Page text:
In operation, the time-consuming and tedious step of proofing and manually encoding the checks with the check amounts is eliminated by the automated system and method of the present invention. Recall that the encoding process is manually performed at a speed of typically 1,200 to 1,400 checks per hour compared with the power encoding process at a speed of 36,000 to 60,000 checks per hour. Because the manual encoding step is eliminated, significant cost reduction is realized for the savings in labor, machinery, and office space. Errors that may be introduced at this step are also avoided.
Although the present invention and its advantages have been described in detail, it should be understood that various changes, substitutions and alterations can be made therein without departing from the spirit and scope of the invention as defined by the appended claims.
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|U.S. Classification||235/380, 235/377, 235/379, 235/376, 235/375|
|International Classification||G06Q20/04, G07G1/00|
|Cooperative Classification||G07G1/00, G06Q20/04, G06Q20/042|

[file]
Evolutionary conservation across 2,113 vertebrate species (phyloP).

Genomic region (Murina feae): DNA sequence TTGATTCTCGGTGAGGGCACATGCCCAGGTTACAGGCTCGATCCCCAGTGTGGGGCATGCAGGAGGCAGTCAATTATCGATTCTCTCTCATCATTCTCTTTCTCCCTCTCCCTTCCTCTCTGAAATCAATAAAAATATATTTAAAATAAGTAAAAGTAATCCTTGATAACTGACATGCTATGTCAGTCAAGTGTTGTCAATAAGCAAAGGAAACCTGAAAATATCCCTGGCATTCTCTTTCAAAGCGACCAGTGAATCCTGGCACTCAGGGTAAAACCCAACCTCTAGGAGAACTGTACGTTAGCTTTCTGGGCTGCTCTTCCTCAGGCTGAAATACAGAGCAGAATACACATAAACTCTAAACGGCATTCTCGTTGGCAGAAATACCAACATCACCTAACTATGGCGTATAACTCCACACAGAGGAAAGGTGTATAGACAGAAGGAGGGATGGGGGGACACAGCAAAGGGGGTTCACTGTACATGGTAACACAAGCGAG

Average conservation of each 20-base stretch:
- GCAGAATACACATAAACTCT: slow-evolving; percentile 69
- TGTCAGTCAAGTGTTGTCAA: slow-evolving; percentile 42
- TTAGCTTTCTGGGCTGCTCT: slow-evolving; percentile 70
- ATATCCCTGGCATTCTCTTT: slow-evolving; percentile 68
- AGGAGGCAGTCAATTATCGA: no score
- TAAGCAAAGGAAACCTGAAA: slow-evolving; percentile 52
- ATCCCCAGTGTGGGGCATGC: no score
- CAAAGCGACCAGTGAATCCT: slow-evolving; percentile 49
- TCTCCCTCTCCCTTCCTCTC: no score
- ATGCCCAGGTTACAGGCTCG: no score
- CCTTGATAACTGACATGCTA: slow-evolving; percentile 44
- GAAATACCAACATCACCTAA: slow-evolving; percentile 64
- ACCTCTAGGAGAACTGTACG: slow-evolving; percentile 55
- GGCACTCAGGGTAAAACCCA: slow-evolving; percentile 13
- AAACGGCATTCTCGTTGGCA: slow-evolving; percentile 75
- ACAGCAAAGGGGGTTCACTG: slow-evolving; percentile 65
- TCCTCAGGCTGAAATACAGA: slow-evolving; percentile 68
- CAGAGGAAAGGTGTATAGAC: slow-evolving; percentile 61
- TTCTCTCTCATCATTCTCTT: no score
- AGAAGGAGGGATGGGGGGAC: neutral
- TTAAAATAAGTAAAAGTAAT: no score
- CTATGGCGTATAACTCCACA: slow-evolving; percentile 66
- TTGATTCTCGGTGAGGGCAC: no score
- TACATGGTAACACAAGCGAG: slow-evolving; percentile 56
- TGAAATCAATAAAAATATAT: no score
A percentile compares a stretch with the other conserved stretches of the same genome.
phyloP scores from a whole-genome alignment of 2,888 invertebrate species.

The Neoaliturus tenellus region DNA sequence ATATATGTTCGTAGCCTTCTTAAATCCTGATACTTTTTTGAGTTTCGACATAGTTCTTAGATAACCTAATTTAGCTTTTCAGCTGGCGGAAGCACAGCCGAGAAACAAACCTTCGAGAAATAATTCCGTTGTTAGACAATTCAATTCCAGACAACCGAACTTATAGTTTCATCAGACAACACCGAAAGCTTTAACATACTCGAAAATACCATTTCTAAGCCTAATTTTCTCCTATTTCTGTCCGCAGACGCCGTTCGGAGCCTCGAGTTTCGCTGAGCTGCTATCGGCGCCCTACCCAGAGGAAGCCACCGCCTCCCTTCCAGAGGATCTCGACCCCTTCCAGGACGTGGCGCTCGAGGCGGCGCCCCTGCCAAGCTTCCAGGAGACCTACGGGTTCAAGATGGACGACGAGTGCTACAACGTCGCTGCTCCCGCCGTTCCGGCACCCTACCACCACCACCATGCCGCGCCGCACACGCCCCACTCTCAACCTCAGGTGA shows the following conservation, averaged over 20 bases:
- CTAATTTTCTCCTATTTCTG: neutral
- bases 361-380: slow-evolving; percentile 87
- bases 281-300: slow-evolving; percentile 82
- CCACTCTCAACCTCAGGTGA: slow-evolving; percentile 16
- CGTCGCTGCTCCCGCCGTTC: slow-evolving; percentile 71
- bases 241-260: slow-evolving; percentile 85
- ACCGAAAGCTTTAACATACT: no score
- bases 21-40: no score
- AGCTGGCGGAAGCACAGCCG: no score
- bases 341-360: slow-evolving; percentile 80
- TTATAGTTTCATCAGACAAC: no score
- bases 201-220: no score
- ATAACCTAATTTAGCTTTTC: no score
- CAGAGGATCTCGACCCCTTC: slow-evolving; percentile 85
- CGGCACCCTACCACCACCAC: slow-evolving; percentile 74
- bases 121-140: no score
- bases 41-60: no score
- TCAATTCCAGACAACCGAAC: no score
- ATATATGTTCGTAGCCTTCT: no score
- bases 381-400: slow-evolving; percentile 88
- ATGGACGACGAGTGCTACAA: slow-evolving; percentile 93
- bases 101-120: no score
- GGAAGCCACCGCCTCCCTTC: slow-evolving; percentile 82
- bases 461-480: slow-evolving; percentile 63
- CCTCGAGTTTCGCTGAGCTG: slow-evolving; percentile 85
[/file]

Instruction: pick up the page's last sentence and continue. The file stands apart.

|European Classification||G06Q20/04, G06Q20/042, G07G1/00|
|Jun 10, 1996||AS||Assignment|
Owner name: ELECTRONIC DATA SYSTEMS CORPORATON, A TEXAS CORP.,
Free format text: ASSIGNMENT OF ASSIGNORS INTEREST;ASSIGNORS:FUNK, WADE L.;JACKSON, WALTER C.;REEL/FRAME:007984/0257;SIGNING DATES FROM 19960412 TO 19960528
|Nov 24, 1998||AS||Assignment|
Owner name: ELECTRONIC DATA SYSTEMS CORPORATION, A DELAWARE CO
Free format text: MERGER;ASSIGNOR:ELECTRONIC DATA SYSTEMS CORPORATION;REEL/FRAME:009605/0481
Effective date: 19960606
|Feb 13, 2002||FPAY||Fee payment|
Year of fee payment: 4
|Feb 27, 2006||FPAY||Fee payment|
Year of fee payment: 8
|Mar 24, 2009||AS||Assignment|
Owner name: ELECTRONIC DATA SYSTEMS, LLC,DELAWARE
Free format text: CHANGE OF NAME;ASSIGNOR:ELECTRONIC DATA SYSTEMS CORPORATION;REEL/FRAME:022460/0948
Effective date: 20080829
|Mar 25, 2009||AS||Assignment|
Owner name: HEWLETT-PACKARD DEVELOPMENT COMPANY, L.P.,TEXAS
Free format text: ASSIGNMENT OF ASSIGNORS INTEREST;ASSIGNOR:ELECTRONIC DATA SYSTEMS, LLC;REEL/FRAME:022449/0267
Effective date: 20090319
|Mar 1, 2010||FPAY||Fee payment|
Year of fee payment: 12